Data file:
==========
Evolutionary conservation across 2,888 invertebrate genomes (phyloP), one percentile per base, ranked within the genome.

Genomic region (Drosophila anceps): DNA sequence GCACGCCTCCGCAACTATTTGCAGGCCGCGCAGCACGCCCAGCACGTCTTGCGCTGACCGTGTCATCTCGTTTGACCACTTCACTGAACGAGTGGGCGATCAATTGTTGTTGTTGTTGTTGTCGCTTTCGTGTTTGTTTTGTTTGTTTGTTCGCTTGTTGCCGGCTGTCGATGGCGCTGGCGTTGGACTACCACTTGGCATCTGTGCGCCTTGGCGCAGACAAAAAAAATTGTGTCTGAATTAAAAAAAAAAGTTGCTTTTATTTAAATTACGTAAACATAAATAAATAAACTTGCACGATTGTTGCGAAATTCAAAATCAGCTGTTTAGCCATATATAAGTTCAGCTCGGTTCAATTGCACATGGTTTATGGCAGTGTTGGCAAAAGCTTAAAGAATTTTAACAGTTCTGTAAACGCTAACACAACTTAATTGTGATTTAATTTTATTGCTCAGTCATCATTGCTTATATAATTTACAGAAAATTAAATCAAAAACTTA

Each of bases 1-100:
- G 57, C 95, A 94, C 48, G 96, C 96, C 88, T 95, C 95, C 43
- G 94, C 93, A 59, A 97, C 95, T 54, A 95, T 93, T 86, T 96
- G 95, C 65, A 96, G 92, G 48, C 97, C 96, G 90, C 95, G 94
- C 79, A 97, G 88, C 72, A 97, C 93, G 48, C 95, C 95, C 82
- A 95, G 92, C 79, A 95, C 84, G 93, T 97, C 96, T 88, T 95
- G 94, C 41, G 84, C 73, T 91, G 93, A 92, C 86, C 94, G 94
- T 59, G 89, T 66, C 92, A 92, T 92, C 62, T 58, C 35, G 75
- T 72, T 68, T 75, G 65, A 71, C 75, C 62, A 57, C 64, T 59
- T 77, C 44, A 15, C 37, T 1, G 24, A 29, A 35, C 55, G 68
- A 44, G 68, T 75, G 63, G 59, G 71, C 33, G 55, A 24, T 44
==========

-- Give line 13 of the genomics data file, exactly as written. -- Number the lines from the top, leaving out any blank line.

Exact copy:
- A 44, G 68, T 75, G 63, G 59, G 71, C 33, G 55, A 24, T 44